This year, approximately 11,000 patients combined will be diagnosed with Hodgkin lymphoma (HL) and anaplastic large cell lymphoma (ALCL). Compared to other cancers, such as breast and lung, these two lymphomas are considered relatively rare cancers. So, chances are, you didn't hear the news about brentuximab vedotin (SGN-35), which is now called Adcetris.
HL and ALCL are potentially highly curable types of lymphoma when conventional chemotherapy regimens and radiation therapy are used. For this reason, no new drugs have been approved by the U.S. Food and Drug Administration for Hodgkin lymphoma since 1977.
But if you are one of the unlucky ones who aren't cured with these conventional regimens, today is a good day for you. Indeed, it's a good day for all of us. A good day for humanity.
A new drug has been approved
Today, the Oncologic Drugs Advisory Committee/ODAC, an FDA advisory panel, voted 10-0 to recommend accelerated approval for Adcetris to treat patients with relapsed Hodgkin lymphoma after having a stem cell transplant, and for patients with relapsed or resistant systemic ALCL.
The ADC binds to CD30, which is mainly expressed on lymphoma cells, and enters the cells to deliver the toxic drug. By doing so, the toxic drug is specifically delivered to the tumor cells with little toxic effect to normal cells.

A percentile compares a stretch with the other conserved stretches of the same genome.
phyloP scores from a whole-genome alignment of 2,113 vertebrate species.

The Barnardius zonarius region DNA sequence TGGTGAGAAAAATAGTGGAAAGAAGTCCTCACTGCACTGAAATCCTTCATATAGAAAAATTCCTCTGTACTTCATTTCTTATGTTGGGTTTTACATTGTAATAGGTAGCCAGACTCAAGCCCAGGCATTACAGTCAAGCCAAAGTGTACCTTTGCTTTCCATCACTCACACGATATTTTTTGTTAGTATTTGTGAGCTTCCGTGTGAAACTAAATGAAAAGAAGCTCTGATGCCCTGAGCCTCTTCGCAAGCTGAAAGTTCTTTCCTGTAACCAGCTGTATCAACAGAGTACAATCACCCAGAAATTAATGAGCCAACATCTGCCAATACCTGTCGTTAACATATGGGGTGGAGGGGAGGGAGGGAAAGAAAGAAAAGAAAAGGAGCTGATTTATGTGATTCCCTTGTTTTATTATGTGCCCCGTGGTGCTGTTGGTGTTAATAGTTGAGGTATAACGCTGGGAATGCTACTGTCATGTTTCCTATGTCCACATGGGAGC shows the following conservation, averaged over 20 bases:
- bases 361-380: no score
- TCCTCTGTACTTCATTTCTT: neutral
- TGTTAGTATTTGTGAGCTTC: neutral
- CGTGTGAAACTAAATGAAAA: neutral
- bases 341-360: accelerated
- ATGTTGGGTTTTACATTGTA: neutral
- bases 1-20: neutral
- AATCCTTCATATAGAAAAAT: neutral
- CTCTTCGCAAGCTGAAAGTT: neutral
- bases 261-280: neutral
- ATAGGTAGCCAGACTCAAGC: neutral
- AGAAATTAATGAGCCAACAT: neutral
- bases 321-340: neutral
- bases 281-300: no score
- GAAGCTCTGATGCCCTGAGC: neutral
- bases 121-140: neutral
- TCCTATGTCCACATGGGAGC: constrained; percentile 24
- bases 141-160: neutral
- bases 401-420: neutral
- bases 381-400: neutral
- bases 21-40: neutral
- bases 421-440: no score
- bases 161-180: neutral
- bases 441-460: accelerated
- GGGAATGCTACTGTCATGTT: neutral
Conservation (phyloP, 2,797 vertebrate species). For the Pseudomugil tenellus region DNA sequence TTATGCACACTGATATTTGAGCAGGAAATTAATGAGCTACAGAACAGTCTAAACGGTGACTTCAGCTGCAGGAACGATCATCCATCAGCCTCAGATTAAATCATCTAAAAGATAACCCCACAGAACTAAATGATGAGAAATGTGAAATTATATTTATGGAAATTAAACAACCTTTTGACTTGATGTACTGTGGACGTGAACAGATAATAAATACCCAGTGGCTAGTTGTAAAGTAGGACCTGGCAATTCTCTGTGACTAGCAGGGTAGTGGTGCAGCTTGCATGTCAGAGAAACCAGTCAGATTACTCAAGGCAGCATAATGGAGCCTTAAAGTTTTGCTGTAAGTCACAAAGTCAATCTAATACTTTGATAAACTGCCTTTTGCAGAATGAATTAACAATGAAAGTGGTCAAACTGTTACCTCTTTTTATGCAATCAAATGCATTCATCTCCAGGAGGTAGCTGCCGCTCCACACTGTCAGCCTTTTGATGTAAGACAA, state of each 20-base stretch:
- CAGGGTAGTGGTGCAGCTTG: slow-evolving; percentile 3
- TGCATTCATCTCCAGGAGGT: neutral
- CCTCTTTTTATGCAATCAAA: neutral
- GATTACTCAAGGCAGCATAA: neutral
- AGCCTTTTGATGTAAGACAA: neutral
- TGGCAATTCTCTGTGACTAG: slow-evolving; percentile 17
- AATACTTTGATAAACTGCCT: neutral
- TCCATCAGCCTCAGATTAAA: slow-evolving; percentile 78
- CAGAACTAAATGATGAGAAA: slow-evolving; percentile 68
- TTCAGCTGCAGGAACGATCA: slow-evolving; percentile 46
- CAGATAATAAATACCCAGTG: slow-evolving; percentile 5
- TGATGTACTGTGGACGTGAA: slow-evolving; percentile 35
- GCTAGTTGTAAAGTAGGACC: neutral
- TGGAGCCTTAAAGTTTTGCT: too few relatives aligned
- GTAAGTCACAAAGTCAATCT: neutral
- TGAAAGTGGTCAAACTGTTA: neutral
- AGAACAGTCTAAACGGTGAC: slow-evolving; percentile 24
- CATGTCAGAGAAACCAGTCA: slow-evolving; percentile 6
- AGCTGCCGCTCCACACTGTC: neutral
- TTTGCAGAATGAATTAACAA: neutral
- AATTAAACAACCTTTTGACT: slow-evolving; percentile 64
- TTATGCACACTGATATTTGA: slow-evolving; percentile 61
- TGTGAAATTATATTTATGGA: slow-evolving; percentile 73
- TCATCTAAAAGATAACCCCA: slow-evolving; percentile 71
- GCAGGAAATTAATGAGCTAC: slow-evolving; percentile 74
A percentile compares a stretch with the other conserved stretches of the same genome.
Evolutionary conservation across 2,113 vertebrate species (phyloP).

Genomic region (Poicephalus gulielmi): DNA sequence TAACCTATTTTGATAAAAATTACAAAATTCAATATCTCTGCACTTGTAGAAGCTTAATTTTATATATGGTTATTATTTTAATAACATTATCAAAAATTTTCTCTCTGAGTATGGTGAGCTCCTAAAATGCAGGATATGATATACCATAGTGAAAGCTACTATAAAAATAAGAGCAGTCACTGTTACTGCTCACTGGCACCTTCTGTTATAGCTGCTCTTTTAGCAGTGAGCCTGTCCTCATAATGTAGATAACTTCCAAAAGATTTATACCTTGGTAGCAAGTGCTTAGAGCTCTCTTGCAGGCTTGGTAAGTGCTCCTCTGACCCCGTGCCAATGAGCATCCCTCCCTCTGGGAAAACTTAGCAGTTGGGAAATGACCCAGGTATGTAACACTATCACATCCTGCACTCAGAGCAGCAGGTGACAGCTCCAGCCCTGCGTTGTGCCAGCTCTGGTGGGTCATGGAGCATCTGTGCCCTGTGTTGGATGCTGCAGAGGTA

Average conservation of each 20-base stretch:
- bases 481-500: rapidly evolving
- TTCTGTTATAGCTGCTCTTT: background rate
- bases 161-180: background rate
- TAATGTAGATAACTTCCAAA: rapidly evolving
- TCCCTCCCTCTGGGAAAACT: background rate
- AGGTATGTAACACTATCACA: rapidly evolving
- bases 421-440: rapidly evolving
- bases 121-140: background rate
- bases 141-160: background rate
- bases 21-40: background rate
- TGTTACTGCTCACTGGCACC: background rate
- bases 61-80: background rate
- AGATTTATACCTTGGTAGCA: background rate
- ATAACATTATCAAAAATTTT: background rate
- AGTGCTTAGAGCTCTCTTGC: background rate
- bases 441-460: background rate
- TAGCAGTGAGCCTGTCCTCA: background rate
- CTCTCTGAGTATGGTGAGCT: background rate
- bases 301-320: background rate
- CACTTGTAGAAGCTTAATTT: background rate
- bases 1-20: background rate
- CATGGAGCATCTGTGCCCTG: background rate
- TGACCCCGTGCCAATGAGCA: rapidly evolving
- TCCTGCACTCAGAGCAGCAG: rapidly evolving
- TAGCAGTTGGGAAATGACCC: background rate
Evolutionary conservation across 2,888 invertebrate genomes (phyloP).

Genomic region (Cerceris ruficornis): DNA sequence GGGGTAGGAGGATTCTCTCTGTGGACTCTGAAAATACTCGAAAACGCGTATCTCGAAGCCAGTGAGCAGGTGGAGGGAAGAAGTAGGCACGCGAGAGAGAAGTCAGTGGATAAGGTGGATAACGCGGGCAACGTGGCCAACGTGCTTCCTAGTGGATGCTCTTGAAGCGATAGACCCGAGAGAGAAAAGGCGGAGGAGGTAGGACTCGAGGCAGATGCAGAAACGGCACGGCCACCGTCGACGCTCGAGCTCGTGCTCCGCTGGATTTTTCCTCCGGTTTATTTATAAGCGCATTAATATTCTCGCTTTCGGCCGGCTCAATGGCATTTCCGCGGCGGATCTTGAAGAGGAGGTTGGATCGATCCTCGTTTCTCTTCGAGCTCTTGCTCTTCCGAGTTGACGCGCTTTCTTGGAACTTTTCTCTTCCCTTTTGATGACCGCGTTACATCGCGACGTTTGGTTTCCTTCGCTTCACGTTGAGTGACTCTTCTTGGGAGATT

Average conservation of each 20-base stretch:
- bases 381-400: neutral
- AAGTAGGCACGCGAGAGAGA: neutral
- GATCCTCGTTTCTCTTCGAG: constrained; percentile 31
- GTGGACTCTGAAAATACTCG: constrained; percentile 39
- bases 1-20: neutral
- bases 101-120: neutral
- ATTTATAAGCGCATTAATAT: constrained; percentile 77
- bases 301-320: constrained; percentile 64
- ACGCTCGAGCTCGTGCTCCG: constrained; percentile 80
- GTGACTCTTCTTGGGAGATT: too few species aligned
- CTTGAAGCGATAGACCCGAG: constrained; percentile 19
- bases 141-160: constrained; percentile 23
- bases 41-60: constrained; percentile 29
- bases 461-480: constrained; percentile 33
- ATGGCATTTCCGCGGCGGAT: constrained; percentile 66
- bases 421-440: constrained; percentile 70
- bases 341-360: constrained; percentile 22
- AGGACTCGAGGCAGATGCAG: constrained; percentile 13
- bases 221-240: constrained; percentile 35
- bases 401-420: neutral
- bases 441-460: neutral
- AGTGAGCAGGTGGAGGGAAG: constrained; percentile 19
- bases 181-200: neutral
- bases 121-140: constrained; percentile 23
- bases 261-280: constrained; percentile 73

The Hodgkin lymphoma study
In the HL study, 102 patients (median age 31) who had previously failed an autologous stem cell transplant were treated with the single agent Adcetris (given by 30-minute intravenous infusion every three weeks, for up to 16 doses). Patients had a median of four previous chemotherapy regimens and some had as many as 13 previous regimens.
The overall objective response rate (complete and partial remissions) was very impressive at 75%, with approximately one-third of patients having complete remission. Many patients who achieved complete remission continued to be free of disease for a long time.
The Anaplastic Large Cell Lymphoma study
The ALCL trial involved 58 patients (age 18-64) who were treated in the same way as HL patients. Of the participants, 86% achieved either partial or complete remission, with 57% experiencing complete remission. The average duration of the complete remission was more than one year (13.2 months).
This is a good beginning. Adcetris is being combined with front-line regimens that are used to treat patients with HL (ABVD) and ALCL (CHOP) to improve the cure rate. Other combinations in the relapsed settings also are planned.
This is a perfect example of why patients with cancer should participate in clinical trials, even though they involved drugs in Phase I early development. When we started the Phase I of SGN-35 (before it was named brentuximab vedotin and now Adcetris), it was 2007.
For many patients, a drug that was identified by letters and numbers (SGN-35) was their only hope. For those who participated in the original first-in-man Phase I study -- some of whom are alive and well -- they know very well that they weren't guinea pigs. They made a big difference for themselves,and for many others to come.
This may look like one small step for man in the overall war on cancer. But, without a doubt, it's a giant leap for Hodgkin lymphoma and anaplastic large cell lymphoma patients.
It's a good day for all of us in the trenches fighting cancer.